Sometimes, renovating our home can be tricky, especially when there are various physical and chemical hazards that we have to be aware of. At the same time, it’s easy to draw up your own design and choose products that you want to use; many of the inhabitants will be exposed to these hazards and toxins throughout most of the day since this is their home, after all.
Still, the process of renovating might not be as easy as most people think, especially when there are contaminants, toxic chemicals, and dust when workers are tearing down certain structures. But what are some of the chemicals that might be used during the renovation process?
Toxic Materials To Look Out For
But before we can get into how we can effectively protect ourselves from these toxic materials, it’s important that we first identify toxic materials that are often used in construction and their effects on the human body. Here’s what you’ll need to know:
- Lead – This is known for being one of the heavier metals. Because of its heavy and durable nature, it’s commonly used in roofing materials, painting, and pipes. But even though there are numerous uses for it, it’s known for being highly poisonous. It is known for being absorbed into the bloodstream in the same way that calcium does, which means that it doesn’t necessarily need a barrier to move freely through blood vessels.
- PVC – This is also known as polyvinyl chloride and is known for being one of the most cost-effective and lightweight materials for pipes. It can also serve as insulation material for gutters, doors, and roof membranes. However, PVC contains dioxins and phthalates, causing problems with hormones, especially in the reproductive system. Some would say that it’s also a carcinogen, a catalyst for a variety of serious diseases such as cancer and sensory issues.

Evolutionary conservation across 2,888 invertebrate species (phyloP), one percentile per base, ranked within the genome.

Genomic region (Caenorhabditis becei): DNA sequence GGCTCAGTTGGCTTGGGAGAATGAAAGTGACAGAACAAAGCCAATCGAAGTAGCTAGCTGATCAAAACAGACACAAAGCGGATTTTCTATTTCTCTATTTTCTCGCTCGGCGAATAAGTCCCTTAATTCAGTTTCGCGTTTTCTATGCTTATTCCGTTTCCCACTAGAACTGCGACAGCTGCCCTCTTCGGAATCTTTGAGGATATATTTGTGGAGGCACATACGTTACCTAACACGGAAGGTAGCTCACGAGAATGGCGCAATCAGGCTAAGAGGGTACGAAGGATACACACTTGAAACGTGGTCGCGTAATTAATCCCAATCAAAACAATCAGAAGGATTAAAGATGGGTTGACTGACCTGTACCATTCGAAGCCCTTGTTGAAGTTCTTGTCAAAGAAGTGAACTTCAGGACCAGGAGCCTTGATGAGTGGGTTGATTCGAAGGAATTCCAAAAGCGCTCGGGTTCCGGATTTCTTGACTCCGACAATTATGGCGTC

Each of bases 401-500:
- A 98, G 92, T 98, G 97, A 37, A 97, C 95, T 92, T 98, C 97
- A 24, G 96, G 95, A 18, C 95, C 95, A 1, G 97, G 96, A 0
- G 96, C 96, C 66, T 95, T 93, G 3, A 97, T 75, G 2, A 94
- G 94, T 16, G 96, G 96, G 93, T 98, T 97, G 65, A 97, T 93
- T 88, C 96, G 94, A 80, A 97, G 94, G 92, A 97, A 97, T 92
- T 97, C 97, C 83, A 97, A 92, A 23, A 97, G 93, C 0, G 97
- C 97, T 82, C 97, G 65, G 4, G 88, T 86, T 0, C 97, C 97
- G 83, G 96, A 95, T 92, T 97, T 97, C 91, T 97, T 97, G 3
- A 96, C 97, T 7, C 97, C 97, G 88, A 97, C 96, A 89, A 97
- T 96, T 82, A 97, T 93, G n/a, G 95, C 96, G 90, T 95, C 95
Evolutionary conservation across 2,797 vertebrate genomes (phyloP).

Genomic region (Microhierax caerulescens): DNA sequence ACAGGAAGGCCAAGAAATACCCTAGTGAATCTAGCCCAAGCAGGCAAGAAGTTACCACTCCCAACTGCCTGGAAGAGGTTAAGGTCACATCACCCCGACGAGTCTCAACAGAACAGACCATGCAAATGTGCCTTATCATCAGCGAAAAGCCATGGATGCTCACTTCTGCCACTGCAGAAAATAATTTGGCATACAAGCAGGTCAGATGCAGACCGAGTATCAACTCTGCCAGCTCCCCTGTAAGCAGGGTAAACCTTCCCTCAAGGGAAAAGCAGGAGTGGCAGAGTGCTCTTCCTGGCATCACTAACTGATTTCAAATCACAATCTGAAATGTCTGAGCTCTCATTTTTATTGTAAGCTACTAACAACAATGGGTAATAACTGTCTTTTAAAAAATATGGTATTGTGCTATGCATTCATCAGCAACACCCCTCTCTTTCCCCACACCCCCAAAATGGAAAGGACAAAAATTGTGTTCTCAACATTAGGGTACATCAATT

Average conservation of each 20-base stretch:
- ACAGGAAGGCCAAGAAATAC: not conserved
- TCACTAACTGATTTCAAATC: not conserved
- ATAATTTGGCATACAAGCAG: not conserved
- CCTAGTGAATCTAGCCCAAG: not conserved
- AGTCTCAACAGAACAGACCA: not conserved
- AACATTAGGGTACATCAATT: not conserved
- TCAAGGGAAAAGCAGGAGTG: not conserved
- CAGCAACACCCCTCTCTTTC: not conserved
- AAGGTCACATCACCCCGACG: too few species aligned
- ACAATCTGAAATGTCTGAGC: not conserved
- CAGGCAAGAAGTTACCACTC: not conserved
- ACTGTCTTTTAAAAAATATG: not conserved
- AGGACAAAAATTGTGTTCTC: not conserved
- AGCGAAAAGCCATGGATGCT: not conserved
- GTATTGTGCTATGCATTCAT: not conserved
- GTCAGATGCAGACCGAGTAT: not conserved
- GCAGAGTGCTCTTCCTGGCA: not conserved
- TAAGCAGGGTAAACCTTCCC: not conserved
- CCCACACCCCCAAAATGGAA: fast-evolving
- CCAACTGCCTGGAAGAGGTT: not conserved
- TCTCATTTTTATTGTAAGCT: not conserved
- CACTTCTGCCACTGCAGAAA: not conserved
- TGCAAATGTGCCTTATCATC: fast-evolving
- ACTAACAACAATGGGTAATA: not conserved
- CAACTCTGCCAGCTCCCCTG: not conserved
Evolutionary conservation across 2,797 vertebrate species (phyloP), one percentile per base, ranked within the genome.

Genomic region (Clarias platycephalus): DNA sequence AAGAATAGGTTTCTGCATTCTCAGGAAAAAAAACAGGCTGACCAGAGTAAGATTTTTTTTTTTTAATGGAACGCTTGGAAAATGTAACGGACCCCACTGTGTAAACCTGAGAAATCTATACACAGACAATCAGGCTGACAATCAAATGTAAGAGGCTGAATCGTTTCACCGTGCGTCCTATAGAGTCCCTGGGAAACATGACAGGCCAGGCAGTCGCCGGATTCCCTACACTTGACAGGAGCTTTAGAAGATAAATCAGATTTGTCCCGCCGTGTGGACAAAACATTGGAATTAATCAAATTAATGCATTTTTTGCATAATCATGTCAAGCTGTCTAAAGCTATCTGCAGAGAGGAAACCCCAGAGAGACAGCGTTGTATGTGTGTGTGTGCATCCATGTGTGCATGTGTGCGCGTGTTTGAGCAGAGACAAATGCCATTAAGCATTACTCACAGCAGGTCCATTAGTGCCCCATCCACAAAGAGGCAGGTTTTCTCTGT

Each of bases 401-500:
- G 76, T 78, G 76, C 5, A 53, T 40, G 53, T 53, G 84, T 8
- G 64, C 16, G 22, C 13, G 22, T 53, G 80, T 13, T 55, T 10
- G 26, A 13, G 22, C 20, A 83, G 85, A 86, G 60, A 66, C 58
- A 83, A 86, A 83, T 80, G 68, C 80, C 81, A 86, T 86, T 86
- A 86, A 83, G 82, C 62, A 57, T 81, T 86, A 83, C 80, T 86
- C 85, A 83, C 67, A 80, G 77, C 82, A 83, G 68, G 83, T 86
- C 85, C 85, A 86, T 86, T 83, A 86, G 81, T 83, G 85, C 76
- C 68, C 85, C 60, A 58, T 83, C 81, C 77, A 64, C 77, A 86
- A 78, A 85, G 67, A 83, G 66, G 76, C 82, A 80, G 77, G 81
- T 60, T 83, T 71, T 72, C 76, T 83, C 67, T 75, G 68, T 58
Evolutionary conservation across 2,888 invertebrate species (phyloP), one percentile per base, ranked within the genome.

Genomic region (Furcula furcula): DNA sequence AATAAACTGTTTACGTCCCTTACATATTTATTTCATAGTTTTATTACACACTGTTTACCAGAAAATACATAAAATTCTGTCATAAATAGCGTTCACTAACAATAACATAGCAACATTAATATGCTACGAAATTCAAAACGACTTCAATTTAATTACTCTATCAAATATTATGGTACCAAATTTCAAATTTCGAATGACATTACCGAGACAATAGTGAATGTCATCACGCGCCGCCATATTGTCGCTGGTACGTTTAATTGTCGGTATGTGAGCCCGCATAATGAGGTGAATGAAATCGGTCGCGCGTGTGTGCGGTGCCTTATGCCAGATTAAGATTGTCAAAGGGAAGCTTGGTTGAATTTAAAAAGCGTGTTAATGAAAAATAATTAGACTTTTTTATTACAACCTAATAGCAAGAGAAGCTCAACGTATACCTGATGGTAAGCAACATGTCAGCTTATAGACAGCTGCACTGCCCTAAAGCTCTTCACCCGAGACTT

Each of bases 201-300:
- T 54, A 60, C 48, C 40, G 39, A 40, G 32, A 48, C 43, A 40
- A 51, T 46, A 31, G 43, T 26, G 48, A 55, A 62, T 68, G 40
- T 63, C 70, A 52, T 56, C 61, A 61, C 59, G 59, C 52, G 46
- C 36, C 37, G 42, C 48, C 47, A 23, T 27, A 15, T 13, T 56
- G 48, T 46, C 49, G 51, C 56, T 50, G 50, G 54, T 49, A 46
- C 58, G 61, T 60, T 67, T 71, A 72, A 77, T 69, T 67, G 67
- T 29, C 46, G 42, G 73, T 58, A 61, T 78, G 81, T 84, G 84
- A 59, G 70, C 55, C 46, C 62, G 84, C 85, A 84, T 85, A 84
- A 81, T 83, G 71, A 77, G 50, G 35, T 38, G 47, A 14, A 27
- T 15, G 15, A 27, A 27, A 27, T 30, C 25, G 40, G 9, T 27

- Asbestos – Throughout the past few decades, asbestos has been known for being a popular building material for various old structures. During 1983, several researchers found that it could cause various respiratory diseases and even lung cancer. Iceland was the first country to ban asbestos. Still, a variety of different countries are producing and important asbestos.
- VOCs – This stands for volatile organic compounds and can be found in nature and manufacturing facilities. This is usually used as adhesives, protecting roofs from leaks, and manufacturing plastics. This can also cause a variety of problems which is related to the central nervous system.
There are even more materials that can cause problems to the individual’s overall health, especially if the person working with these materials isn’t using the proper air filters, gloves, and protective glasses.
Avoid Doing Things By Yourself
DIY projects are known for being one of the most popular ways of crafting furniture and repairing parts of your home. But when it comes to heavy-duty renovations, the construction process can get a bit “messy,” and there’s going to be a variety of building materials and debris strewn everywhere. If this is the case, you might want to have someone well-versed in working on the matter instead.
It’s important to have professionals with the right personal protective equipment (PPE) for the job. Although it might seem like you can save more having to do most of these construction projects by yourself, this might be the right course of action, especially when these contaminants, asbestos, molds, phthalates, and lead can easily cause long-term health problems if you’re not too careful.
When it comes to handling pipes, waterways, and pipelines, it’s important to have professionals fix your bathroom pipes and waterways, especially when most pipes are known for having high lead levels. Fortunately, there are residential plumbing services that can provide residential bathroom plumbing fixtures. Lead poisoning can be a serious problem, especially for those that don’t have the proper safety equipment. It’s best to have a professional work on it instead.
Close Off The Area
Besides having a professional help you with the renovation process, it’s also important to seal off the rest of the area from other areas that don’t need renovation. Sealing off these areas can reduce particles from being suspended in the area.
Most would suggest using a heavy plastic cover and then using a vacuum with a HEPA filter designed for microscopic particles. After that, you should wipe down surfaces that might be caught up by dust and contaminants with a wet cloth. Not only will this remove particles, but this can “neutralize” any chemicals on surfaces.
There are a variety of ways of protecting yourself when you’re renovating your home. Still, it’s important to remember that even though you’re prepared for such a situation, the best course of action is to have professionally trained experts identify physical and chemical hazards.